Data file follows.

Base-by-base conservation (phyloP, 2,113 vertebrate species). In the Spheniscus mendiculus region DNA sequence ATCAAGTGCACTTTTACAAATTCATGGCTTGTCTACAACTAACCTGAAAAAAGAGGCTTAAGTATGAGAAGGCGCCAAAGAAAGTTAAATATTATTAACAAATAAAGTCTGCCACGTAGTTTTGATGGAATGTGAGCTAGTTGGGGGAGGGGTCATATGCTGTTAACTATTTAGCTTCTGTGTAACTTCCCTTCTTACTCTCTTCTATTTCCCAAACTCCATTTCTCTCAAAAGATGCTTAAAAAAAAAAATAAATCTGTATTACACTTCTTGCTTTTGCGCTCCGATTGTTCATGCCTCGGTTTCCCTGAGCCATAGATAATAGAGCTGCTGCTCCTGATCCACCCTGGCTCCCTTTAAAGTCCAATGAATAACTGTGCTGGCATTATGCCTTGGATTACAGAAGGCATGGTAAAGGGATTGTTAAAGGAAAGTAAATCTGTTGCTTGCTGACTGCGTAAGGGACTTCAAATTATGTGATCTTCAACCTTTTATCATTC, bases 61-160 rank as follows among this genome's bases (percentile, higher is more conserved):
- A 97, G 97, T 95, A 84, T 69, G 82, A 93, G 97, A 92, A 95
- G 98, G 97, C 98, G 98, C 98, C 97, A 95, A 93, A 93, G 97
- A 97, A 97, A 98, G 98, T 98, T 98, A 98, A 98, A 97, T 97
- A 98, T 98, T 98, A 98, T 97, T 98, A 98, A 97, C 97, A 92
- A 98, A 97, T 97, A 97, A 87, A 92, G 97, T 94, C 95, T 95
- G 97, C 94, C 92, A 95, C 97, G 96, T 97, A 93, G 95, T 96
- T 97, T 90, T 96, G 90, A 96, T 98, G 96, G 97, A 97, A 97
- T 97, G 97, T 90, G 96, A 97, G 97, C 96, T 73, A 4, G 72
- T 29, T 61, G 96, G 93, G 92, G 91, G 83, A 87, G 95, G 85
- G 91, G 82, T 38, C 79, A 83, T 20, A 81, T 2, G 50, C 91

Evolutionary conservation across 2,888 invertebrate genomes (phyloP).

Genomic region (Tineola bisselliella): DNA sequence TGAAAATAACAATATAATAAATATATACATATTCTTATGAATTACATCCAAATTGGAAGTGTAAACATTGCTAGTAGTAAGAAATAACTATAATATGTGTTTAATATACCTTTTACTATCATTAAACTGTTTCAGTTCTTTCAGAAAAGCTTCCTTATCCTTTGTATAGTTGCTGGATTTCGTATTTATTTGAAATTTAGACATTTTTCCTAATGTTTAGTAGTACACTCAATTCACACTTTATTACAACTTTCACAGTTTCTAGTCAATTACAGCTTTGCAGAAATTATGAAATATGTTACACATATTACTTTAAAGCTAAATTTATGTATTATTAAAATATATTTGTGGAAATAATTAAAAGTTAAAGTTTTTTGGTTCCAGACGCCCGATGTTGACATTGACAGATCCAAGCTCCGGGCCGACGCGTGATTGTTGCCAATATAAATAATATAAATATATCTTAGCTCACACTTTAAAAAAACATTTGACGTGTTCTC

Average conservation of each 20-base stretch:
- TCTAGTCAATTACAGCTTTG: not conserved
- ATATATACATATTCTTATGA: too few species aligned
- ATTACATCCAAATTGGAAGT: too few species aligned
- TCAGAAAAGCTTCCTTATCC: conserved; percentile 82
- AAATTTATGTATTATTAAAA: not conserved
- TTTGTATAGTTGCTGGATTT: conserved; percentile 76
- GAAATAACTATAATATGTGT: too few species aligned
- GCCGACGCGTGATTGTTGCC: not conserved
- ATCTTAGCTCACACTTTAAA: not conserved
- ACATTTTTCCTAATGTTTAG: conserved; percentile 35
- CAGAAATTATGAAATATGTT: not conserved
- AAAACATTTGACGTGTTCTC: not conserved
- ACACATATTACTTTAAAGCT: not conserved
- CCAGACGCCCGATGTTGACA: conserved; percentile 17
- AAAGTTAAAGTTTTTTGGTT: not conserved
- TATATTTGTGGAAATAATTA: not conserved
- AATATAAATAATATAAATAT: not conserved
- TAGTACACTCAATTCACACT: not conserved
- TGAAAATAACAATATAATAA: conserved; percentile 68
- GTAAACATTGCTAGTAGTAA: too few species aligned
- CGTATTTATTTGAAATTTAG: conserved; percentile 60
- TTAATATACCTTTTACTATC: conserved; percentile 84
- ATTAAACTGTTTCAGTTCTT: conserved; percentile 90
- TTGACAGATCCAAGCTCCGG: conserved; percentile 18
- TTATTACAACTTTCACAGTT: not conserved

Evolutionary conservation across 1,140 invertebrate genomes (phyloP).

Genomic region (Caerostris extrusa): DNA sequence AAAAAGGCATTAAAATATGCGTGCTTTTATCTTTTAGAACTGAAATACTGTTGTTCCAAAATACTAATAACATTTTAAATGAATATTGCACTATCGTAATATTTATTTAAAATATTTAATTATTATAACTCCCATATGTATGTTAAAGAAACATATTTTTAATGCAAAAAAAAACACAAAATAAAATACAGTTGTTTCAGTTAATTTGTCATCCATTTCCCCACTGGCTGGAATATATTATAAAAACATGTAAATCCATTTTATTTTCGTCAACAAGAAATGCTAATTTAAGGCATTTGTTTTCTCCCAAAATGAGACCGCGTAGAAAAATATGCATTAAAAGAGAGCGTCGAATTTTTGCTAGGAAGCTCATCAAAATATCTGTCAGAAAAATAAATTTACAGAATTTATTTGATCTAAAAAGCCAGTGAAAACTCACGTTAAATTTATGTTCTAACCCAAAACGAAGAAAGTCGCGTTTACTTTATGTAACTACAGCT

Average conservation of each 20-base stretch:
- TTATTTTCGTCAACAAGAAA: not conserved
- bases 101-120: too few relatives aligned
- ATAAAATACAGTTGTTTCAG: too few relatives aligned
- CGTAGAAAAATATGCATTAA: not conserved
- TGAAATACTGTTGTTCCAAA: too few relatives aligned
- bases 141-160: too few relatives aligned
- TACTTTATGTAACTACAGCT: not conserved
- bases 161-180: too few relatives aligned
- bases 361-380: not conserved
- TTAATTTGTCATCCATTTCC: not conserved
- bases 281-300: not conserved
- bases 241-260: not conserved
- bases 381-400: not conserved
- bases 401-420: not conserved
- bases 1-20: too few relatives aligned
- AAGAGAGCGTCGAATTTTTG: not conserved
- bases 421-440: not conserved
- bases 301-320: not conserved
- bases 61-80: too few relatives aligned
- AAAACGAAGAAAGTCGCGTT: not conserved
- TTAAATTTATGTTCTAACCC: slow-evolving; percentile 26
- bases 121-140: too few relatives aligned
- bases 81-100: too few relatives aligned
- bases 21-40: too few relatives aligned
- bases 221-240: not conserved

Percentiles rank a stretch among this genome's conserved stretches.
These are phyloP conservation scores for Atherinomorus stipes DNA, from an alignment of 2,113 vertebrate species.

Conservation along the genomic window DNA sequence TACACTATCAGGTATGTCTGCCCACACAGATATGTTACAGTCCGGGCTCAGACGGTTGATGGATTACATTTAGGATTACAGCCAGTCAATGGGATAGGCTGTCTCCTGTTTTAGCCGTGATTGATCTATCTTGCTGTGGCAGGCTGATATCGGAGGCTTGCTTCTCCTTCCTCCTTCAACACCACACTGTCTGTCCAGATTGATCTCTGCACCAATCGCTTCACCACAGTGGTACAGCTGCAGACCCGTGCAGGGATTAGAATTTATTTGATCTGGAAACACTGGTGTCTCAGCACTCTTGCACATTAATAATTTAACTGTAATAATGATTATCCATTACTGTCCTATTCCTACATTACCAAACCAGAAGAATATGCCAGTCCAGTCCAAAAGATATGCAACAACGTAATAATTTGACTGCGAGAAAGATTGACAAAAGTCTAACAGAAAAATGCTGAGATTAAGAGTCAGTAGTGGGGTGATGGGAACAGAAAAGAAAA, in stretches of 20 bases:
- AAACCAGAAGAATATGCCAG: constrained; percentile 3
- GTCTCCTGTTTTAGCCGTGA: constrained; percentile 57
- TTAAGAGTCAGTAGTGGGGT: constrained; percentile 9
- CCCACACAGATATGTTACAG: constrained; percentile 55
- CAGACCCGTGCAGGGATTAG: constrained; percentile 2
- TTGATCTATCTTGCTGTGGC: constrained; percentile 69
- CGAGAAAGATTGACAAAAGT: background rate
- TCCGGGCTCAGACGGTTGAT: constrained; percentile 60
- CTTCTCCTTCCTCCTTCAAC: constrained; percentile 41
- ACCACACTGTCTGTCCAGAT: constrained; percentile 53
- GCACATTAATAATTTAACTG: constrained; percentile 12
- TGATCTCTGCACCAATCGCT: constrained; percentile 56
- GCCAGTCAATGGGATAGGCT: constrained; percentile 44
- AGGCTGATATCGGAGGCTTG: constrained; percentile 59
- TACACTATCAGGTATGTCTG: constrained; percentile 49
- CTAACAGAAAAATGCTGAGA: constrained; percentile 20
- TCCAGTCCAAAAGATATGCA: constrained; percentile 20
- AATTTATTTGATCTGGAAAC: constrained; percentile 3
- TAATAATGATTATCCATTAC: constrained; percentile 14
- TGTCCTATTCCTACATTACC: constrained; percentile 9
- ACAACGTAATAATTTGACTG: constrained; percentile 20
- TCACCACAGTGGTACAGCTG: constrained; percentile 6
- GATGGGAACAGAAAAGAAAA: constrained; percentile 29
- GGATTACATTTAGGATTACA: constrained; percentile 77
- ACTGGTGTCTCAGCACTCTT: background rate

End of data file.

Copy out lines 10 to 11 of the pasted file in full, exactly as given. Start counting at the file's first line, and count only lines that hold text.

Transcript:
- T 29, T 61, G 96, G 93, G 92, G 91, G 83, A 87, G 95, G 85
- G 91, G 82, T 38, C 79, A 83, T 20, A 81, T 2, G 50, C 91